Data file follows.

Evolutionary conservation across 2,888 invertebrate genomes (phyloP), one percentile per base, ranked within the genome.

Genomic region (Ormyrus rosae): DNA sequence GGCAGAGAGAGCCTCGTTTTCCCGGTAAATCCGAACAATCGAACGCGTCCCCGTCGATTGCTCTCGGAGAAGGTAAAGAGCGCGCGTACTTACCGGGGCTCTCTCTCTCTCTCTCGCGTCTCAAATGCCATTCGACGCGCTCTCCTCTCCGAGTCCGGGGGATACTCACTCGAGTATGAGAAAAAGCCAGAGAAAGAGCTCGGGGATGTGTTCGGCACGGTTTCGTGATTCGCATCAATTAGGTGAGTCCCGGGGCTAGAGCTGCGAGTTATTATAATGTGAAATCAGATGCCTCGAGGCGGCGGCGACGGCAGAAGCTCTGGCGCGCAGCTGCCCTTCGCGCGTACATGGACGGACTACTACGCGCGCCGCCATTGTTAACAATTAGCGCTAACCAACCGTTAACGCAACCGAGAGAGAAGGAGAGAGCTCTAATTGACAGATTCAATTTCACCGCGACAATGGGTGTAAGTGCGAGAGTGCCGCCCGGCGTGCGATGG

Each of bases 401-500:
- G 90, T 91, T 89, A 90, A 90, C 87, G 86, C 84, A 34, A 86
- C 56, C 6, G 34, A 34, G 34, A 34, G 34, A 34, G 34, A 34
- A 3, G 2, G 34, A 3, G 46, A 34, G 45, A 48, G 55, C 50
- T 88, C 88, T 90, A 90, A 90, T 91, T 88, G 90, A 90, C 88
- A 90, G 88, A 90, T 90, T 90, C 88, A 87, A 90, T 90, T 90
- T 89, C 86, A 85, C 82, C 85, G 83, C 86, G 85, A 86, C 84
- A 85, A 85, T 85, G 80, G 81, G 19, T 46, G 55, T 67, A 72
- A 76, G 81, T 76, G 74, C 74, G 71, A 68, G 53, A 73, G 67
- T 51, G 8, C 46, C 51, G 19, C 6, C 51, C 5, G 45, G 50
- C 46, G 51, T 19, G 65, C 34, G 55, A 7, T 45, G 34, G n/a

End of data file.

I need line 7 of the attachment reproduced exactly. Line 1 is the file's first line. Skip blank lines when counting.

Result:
- T 88, C 88, T 90, A 90, A 90, T 91, T 88, G 90, A 90, C 88